ICC = interclass correlation coefficient, k = Cohen kappa coefficient, r = Spearman correlation coefficient, NA = not available.

Table 3.
Shoulder subluxation measures. Intrarater reliability.
Measure
Author, Year [Ref.]*
No. of Subjects
No. of
Raters
Analysis
Results
Palpation
Boyd and Torrance, 1992 [19]
36
4
ICC
From 0.90 to 0.94
   
 
 
 
 
Anthropometry
(with caliper/tape)
Boyd and Torrance, 1992 [19]
36
4
ICC
From 0.81 to 0.95
Cromwell, 1991
NA
NA
r
0.94
 
Manzo, 2001 [55]
10
2
ICC
0.53
   
 
 
 
 
Anthropometry
(with jig)
Boyd and Torrance, 1992 [19]
36
4
ICC
From 0.51 to 0.84
Hayes and Sullivan, 1989 [56]
10
2
ICC
0.89
 
Manzo, 2001 [55]
10
2
ICC
0.71 and 0.77
*References are listed in "References" section of main body text.
Cromwell S. Reliability of a simple device used to measure shoulder subluxation in hemiplegia. Paper presented at the meeting of the Spaulding Rehabilitation Hospital. National Stroke Rehabilitation Conference: Boston (MA); April 1991.
ICC = interclass correlation coefficient, r = Spearman correlation coefficient, NA = not available.

Table 4.
Shoulder subluxation measures. Validity.*
Measure
Author, Year [Ref.]
No. of Subjects
Results
Palpation
Prevost et al., 1987 [51]
50
0.723
 
Boyd and Torrance, 1992 [19]
36
From 0.268 to 0.695
 
Hall et al., 1995 [17]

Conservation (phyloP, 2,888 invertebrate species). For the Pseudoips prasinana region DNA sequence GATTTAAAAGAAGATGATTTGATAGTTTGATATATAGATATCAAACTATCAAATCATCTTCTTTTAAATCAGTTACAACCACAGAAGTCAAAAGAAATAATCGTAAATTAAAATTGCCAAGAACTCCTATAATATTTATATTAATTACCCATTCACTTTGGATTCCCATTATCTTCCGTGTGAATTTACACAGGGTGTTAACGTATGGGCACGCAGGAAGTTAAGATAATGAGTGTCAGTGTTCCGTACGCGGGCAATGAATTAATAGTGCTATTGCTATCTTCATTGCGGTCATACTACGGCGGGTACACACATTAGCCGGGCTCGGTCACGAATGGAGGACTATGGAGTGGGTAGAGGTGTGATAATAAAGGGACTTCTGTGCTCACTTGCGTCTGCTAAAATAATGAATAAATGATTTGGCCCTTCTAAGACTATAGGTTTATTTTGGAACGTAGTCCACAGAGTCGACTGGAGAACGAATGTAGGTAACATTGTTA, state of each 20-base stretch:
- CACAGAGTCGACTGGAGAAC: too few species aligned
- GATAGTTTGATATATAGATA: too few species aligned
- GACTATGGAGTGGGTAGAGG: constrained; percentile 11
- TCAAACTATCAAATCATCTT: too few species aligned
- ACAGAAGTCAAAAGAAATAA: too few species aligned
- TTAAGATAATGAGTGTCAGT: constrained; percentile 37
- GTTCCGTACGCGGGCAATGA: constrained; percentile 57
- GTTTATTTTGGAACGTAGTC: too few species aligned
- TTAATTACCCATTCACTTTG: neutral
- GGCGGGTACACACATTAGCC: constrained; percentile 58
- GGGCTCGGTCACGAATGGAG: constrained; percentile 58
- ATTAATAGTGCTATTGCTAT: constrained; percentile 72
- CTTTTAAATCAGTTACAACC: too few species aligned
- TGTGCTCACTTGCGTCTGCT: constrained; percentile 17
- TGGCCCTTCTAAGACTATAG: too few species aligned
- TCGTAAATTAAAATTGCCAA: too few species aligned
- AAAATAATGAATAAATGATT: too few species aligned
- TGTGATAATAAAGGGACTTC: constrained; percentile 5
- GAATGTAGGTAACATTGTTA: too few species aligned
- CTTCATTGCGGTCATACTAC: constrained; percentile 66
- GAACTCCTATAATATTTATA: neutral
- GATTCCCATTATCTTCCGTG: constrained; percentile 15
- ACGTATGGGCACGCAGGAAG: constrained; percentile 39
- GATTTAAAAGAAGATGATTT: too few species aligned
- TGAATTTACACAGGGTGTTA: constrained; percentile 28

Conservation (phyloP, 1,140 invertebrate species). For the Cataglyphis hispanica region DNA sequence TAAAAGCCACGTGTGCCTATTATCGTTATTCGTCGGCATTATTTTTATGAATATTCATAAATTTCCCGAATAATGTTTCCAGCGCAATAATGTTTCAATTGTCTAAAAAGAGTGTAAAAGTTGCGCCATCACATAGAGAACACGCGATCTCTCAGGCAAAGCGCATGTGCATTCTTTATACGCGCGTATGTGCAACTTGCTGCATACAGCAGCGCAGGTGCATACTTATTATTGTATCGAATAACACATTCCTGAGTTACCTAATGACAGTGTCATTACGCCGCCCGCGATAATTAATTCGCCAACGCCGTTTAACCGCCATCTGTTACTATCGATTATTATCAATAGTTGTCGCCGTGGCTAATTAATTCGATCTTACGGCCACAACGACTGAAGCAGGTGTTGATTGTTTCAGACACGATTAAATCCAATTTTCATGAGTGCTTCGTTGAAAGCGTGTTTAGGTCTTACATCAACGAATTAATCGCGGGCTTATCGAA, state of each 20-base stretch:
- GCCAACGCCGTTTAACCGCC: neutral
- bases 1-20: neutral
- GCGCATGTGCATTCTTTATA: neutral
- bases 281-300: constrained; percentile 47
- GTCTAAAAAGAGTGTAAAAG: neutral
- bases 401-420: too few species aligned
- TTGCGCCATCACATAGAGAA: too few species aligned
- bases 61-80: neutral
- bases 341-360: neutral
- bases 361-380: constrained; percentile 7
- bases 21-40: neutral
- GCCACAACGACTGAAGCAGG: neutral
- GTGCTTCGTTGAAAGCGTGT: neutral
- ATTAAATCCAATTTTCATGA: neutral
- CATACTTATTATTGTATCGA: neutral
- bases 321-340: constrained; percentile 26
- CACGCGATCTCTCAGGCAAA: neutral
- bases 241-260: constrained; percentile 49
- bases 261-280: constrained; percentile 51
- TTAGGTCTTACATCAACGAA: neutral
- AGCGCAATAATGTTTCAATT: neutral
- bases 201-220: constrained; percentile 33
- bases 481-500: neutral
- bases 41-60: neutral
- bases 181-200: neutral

20
0.76
   
 
 
Anthropometry
(with caliper/tape)
Prevost et al., 1987 [51]
50
0.747
Boyd and Torrance, 1992 [19]
36
From 0.023 to 0.729
 
Hall et al., 1995 [17]
20
0.46
   
 
 
Anthropometry
(with jig)
Boyd and Torrance, 1992 [19]
36
From 0.084 to 0.486
Hall et al., 1995 [17]
20
0.42
 
Hayes and Sullivan, 1989 [56]
10
From 0.796 to 0.995
*Analysis used Spearman correlation.
References are listed in "References" section of main body text
PREVENTION AND MANAGEMENT

Although the importance of GHS among poststroke complications is still controversial, emphasis has been placed on reducing GHS, and several studies were aimed at its treatment. Although a large variety of physical treatments have been described in the literature, we have grouped them in the main different therapeutic approaches with their experimental reference studies.

Mechanical Approaches
Positioning

Several authors have proposed treating GHS with the limb positioned while patients lie in bed or with supportive devices while the patients are in the sitting position. Usually, for patients in bed, the arm is supported by a pillow [58], while for those in a wheelchair, a number of supports have been described [59-60]. Although no definitive evidence is available on positioning, the U.S. Clinical Practice Guideline reports strong consensus among experts on these two forms of positioning [61]. Two authors investigated the efficacy of lapboards and found, respectively, an acceptable reduction of GHS (less than 5 mm compared with the healthy shoulder) [62] and an overcorrection of inferior displacement [52].

Slings